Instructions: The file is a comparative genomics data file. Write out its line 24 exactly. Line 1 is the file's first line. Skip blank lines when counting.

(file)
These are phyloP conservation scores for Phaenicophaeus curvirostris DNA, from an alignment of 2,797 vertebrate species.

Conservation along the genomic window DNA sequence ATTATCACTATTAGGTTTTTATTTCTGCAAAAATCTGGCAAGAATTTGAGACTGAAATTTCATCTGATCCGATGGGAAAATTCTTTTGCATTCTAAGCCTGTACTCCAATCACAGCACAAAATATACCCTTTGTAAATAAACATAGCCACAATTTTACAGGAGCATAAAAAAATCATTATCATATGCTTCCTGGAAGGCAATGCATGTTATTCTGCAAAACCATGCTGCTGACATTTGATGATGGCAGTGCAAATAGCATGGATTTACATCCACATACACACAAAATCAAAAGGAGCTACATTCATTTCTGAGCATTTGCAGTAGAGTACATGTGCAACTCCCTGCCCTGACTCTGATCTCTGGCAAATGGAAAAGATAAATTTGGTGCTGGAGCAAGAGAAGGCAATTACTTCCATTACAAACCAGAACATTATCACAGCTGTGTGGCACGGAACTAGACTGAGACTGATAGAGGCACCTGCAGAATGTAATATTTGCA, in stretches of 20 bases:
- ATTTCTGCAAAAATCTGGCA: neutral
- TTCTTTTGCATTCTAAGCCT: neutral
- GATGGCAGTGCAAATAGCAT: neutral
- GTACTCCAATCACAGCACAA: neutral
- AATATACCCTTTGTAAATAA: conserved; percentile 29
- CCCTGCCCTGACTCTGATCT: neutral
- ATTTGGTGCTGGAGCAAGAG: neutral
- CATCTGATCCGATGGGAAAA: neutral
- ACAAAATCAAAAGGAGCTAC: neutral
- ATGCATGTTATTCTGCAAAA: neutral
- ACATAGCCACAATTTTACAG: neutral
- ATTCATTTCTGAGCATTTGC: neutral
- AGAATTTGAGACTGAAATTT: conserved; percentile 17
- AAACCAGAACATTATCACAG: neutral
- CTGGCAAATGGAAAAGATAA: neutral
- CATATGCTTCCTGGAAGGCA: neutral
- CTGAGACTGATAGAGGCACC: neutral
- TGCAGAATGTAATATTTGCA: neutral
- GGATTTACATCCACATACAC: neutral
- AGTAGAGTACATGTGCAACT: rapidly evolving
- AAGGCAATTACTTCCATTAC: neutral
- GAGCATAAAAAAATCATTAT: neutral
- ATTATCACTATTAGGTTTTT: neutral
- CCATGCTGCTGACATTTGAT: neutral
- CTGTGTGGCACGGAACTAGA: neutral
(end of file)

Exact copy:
- GAGCATAAAAAAATCATTAT: neutral